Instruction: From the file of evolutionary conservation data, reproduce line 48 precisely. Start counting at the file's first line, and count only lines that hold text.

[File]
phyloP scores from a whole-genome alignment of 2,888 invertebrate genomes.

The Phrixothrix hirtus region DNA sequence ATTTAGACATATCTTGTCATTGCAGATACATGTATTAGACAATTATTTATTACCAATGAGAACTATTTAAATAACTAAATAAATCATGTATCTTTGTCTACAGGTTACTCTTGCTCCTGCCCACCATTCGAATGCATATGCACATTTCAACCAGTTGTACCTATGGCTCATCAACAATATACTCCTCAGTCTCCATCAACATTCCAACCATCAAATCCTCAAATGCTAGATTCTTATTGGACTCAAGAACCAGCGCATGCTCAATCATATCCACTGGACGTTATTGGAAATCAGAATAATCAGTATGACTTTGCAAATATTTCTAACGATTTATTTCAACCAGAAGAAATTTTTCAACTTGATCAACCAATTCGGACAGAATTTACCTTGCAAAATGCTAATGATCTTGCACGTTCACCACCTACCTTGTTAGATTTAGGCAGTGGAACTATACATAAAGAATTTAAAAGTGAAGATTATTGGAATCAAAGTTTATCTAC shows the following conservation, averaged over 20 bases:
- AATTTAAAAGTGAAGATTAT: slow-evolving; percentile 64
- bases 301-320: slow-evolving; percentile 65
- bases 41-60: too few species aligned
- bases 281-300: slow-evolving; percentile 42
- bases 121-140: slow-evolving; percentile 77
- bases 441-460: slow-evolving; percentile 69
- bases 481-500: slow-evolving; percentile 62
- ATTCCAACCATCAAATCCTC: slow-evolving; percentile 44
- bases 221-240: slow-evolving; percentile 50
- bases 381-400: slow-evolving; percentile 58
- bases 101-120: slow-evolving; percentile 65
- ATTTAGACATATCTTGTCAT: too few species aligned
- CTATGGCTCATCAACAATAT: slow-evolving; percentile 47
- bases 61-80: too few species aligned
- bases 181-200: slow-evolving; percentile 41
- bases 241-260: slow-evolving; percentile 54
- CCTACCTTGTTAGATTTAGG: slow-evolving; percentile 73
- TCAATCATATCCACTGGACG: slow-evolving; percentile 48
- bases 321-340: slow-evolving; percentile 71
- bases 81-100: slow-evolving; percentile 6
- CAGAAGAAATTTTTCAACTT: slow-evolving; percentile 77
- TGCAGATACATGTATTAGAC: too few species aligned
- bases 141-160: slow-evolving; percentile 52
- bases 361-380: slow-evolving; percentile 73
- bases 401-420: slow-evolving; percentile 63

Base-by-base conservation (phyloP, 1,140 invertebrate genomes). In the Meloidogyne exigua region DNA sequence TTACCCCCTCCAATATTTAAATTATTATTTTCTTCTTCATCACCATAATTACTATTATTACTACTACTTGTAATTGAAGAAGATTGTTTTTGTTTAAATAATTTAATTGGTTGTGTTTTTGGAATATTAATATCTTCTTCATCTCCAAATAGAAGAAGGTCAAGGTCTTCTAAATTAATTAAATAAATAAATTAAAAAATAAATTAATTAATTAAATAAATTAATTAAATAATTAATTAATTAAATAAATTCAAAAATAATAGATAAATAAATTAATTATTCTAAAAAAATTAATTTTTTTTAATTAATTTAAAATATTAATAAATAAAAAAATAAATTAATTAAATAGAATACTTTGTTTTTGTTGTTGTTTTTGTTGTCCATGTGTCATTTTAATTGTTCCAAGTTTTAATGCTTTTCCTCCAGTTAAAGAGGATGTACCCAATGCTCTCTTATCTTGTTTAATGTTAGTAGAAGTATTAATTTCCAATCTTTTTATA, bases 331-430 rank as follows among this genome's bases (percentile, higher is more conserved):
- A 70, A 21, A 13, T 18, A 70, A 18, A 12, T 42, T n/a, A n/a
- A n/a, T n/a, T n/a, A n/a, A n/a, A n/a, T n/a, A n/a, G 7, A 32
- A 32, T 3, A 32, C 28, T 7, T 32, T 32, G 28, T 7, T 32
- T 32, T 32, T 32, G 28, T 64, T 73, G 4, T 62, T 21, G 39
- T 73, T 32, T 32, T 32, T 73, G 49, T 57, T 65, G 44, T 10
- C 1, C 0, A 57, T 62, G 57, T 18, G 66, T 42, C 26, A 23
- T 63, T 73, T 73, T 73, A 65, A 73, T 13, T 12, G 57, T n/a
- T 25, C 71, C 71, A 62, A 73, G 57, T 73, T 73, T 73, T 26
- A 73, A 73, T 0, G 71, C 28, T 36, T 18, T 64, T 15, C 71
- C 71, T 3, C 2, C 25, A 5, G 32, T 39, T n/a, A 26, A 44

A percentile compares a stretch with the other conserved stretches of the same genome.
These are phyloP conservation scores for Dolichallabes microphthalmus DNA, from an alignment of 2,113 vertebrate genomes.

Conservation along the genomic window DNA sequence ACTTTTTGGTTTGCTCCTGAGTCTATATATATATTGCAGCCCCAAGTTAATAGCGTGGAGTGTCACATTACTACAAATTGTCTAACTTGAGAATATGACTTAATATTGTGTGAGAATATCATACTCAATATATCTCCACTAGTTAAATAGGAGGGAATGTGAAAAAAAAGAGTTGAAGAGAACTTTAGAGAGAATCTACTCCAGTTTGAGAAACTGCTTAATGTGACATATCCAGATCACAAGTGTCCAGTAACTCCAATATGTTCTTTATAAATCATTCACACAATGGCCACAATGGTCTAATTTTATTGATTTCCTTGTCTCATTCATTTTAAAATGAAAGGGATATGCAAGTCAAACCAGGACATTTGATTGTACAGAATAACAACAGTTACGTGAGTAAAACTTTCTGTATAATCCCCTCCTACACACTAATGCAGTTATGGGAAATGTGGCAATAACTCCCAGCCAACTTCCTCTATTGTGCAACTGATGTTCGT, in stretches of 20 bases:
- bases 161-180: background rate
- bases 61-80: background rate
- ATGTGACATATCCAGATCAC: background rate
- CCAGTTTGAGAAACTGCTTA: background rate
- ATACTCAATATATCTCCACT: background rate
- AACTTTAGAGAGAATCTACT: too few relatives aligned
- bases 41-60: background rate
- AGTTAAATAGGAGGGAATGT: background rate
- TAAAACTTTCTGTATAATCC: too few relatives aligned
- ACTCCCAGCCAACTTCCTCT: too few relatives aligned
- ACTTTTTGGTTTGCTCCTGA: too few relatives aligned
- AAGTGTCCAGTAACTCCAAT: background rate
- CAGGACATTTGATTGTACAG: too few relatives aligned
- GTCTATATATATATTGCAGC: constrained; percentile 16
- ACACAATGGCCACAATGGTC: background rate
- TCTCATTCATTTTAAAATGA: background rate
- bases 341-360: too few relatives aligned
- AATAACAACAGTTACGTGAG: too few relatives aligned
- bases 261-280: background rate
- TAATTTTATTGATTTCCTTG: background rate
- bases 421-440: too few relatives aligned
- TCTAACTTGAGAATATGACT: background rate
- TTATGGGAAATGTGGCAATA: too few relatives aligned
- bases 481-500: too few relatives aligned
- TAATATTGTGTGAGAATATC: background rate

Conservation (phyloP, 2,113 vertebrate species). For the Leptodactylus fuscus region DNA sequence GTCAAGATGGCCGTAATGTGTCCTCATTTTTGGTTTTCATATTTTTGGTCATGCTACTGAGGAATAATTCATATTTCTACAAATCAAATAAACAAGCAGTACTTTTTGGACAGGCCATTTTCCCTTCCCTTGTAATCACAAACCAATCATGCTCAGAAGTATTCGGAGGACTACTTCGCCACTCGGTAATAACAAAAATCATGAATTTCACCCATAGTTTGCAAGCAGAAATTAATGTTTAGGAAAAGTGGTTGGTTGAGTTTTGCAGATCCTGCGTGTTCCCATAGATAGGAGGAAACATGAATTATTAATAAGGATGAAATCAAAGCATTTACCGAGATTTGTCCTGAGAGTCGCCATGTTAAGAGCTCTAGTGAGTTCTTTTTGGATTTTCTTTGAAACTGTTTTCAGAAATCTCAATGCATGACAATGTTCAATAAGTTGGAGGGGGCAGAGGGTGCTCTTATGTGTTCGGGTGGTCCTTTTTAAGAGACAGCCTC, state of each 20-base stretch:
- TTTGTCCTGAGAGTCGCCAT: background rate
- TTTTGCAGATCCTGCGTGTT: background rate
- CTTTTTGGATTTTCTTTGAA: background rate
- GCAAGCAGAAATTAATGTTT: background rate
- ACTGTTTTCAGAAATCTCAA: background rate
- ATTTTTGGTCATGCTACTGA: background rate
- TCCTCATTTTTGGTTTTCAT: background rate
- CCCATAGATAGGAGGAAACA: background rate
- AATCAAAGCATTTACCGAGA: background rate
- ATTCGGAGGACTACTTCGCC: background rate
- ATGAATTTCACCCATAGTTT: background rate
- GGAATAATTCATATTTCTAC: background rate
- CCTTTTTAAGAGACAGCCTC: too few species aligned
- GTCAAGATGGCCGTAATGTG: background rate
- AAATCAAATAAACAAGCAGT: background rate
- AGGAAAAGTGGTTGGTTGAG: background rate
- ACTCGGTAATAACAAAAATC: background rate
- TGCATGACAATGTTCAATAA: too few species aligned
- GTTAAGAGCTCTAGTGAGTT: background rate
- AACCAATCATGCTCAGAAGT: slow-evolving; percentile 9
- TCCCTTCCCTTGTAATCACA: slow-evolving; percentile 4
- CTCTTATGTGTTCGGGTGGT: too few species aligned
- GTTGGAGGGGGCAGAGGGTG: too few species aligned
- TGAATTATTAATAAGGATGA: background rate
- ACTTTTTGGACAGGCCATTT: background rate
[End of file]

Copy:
- bases 41-60: background rate